Women in 30 countries linked together via social media to celebrate International Women’s Day on Saturday with “Global Mentoring Walks” to highlight the importance of women’s leadership and women encouraging women. The mood in Washington, home of the sponsoring organization, Vital Voices, was “celebratory, inspiring and happy,” reported Uma Iyer, director of global engagement.
About 250 women gathered for the walk in the nation’s capital, one of 45 cities where the event took place. Hafsat Abiola, the Nigerian human rights activist, and Sally Field, the actress, made remarks. Field is on the board of Vital Voices, an organization she says “stands alone for finding and supporting women leaders around the world.” She called the global mentoring walks “another great step in the right direction for women everywhere.”
Bank of America is this year’s global sponsoring organization, and senior vice president Urvi S. Bham walked with two mentees. “We had a great conversation on topics related to mistakes that I’ve learned from in my career,” she said, ticking off work life balance, networking, reaching out to senior executives, and working in male dominated professions or teams. “Personally, I’ve always found mentoring to be a very powerful way to learn,” she said, crediting mentors she connected with early in her career with helping her to become a more compassionate leader and to “manage my professional and personal life.”
This was the 8th year for the mentoring walks, a concept drawn from media icon, Geraldine Laybourne, founder and former CEO of Oxygen Media, who first launched mentoring walks to inspire and empower young women professionals in New York City and across the U.S. Vital Voices took the idea global, and e-mails to organizers in cities around the world produced these responses.
From Harare, Zimbabwe, Nyaradzo Mashayamombe, who learned about Vital Voices through Facebook, wrote that the theme of their walk was “Promoting Peer Mentorship.” “The objective was to encourage young women university students in their second or so years at university to be the mentors of the girls in freshman (classes) who recently started at these universities.” After walking for about 30 minutes, they gathered in a “Secret Garden” where they talked about tuition fees, sexual reproductive health and the vulnerabilities these young women face. “It was a therapeutic moment as young women shared their deep challenges, stuff that we all would not believe and for more than twice during the mentorship talks all of us broke down, but the girls owned their stories…and they are using their stories to empower others….The girls who attended formed a committee for young women who will coordinate the mentorship program at two universities that were represented and we think that this is going to enable mentorship to continue beyond today.”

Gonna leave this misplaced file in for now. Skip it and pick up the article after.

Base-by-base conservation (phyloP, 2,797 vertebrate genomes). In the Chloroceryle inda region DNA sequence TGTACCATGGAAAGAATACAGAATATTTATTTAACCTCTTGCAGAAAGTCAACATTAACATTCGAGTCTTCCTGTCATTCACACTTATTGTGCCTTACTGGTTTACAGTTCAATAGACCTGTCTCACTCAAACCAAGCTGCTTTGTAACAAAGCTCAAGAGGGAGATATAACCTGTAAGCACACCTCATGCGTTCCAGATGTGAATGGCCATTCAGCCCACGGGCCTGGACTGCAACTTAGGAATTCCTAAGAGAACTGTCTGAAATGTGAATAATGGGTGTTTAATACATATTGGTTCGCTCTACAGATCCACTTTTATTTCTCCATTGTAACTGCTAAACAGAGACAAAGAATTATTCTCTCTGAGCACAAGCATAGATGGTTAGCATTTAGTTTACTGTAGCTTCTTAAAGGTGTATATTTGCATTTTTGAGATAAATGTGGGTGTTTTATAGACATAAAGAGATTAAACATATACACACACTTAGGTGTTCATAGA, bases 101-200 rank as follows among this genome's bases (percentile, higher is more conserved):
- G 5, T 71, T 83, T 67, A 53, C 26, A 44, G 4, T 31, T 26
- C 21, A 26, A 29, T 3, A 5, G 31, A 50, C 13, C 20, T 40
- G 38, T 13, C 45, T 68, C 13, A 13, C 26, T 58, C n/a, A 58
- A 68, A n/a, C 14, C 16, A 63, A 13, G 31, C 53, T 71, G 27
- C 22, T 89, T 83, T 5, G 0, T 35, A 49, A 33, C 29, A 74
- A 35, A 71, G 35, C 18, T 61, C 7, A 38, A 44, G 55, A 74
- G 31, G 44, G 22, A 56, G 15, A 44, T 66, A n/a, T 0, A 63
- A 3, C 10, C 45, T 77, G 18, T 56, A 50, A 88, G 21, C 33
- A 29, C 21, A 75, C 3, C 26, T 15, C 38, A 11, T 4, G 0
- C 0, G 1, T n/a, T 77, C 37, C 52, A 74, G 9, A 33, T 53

From Accra, Ghana, Brigitte Dzogbenuku wrote that their walk brought together over 100 people. “It involved a 3-mile walk partly along the city’s major Independence Avenue. Participants then gathered in at the Barclays Clubhouse to interact, an opportunity for mentees to chat with women in leadership in areas of career interest.
From Kampala-Uganda, Rehmah Kasule wrote that the mentoring walk was “fun, exciting, inspiring and equipping.” In keeping with the philosophy of “Mentoring is like a candle, one can light many without losing its glow,” she says the young women and the older more experienced women “engaged in positive open discussions as they walked the 3-miles journey. From the testimonies shared, girls and women of Uganda ended the day truly knowing that the African Proverb of ‘if you walk alone, you go very fast, and when you take others with you, you go very far’ will indeed inspire change in their lives and communities.” Rehman Kasule points out that she was the first Ugandan to join the Fortune/US Global Women's Mentoring Program in 2009 and in 2012 she joined the Vital Voices Lead Fellowship.
From Argentina, Mariana Massacesi reported that Saturday’s mentoring walk “showed that by investing in a few young women’s leadership you can impact many. Argentina celebrated the International Women’s Day with powerful women from Cordoba and Salta joining the Global Mentoring Walk.”
From Bangkok, Dya Niknamian wrote that the event was “a great success with a great turnout, including Roberta Clarke, Regional Director of UN Women South East Asia, who gave an inspiring presentation on Angela Davis, a feminist activist who was an inspiration to her.
“We gathered in the beautiful Bangkok Art and Culture Center, a setting which allowed us to combine inspiration with art. During the event we received several enthusiastic comments from mentees and mentors including "thank you so much Wedu for organizing this event" and "I was inspired by my mentee.” (Wedu is an organization that “catalyzes the next generation of female leaders in developing countries.) Mario Ferro, co-founder of Wedu said "the Mentoring Walks are great opportunities to match young women with experienced mentors. Even within one hour we see relationships blossoming, many mentors and mentees exchanging details to stay in touch and some finding jobs as well. Everybody leaves the room inspired, we should do more."